Nevertheless, this is a fishery fighting to hold position. Of the 33 recognised Welsh sewin rivers, the Teifi is pre-eminent, but it is also among the 21 deemed ‘at risk’ or ‘probably at risk’.

There has been much foreboding about the state of salmon and sewin stocks generally, and their fortunes are closely interwoven, although the problems of salmon are considerably more serious. Stocks on 20 of the 23 principal rivers are reckoned to be failing. Sewin are distributed more widely, and are generally more abundant than salmon in Welsh rivers.

But recognition of those problems, perceived or actual, from way back, saw the number of annual salmon and sea trout net licences decrease by 60% between 1989 and 2006, although it has stabilised in the low 50s since then.

There are certainly physical threats to the stocks of both species, starting with agricultural pollution from general run-off and specific events. The number of incidents caused annually by dairy and beef farms across Wales ranged from 85 to 120 between 2010 and 2016, and on the Teifi, in December 2016, a slurry leak near the top of the catchment – where, and when, the fish were spawning – reportedly killed all salmon and trout in a two-mile stretch. What further damage was done below that isn’t known, but that year’s cohort could have been substantially depleted.

Ironically, fishermen say that the previous year had seen the best run of sewin – in numbers caught – for a decade and a half.

Then there is climate change. Sewin and salmon are cold water fish, with their eggs laid mainly in December and January, when the water is cold and oxygenated. But wet winters bring greater flows, which scour riverbeds, disturb nests, and damage eggs and juveniles.

NRW says that following the exceptionally wet and warm winter of 2015-2016, there was a reduction in the numbers of fry in most rivers, including near-absence in some, with implications for future adult salmon and sewin runs, particularly in 2019-2020.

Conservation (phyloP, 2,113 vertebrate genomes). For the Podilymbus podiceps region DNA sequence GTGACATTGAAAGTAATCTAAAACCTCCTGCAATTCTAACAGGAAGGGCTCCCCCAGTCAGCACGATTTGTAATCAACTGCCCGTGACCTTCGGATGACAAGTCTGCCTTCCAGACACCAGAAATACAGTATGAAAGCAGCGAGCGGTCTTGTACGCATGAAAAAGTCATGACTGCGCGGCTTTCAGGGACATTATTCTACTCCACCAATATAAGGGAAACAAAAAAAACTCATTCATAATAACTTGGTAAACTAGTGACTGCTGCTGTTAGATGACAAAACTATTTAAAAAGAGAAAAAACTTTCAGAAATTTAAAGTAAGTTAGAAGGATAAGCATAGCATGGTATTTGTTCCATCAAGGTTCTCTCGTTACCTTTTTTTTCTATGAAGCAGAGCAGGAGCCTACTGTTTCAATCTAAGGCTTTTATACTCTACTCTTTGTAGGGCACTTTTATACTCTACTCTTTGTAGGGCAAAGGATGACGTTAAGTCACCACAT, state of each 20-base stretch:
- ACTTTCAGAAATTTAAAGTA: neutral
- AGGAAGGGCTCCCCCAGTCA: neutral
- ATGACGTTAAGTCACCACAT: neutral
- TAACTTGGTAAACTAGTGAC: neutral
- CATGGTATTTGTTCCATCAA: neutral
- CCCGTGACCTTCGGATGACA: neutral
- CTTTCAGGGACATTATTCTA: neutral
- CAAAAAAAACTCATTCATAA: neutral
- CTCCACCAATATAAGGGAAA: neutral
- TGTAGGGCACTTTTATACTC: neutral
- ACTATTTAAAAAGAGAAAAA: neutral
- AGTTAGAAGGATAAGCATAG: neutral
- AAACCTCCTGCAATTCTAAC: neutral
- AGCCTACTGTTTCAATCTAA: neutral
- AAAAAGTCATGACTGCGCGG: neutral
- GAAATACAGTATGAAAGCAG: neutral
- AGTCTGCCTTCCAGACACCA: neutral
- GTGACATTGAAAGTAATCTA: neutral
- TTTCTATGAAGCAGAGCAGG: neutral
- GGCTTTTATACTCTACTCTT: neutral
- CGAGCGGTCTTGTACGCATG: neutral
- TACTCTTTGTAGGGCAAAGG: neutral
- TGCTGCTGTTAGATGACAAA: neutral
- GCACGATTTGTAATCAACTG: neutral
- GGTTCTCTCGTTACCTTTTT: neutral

And then there are predators. “Seals like we’ve never seen before,” says Len. “Thirty years ago, if you saw a seal, you stopped and looked, because they were that rare. Now there must be 1,000 within a mile of the river mouth. And dolphins, more than ever, and otters, and cormorants, which take the parr.”

You could throw in acidification from conifer plantations in the catchment and, for that matter, by-catch in pelagic trawls – although the latter isn’t considered significant. All of this, set against environmental designations, inevitably induces tighter management.

Six rivers, including the Teifi, are Special Areas of Conservation (SACs) under the EU Habitats Directive, with salmon as a designated qualifying species. While sewin is not designated, the obligations on habitat apply holistically, which then brings the dreaded precautionary principle into play.

In the morning, at the village farmers’ market, Len’s wife Mandy had sewin for sale.

In the morning, at the village farmers’ market, Len’s wife Mandy had sewin for sale.

And yet, on the other side of the coin, this fishery is firmly part of local heritage. Last year, West Wales Coracle Caught Sewin was awarded Protected Geographical Indication (PGI) status by the European Commission, which means that fish marketed as such have to be the real thing. It joins nearly a dozen other products, like Welsh lamb, Conwy mussels and West Wales Coracle Caught Salmon, with such protection.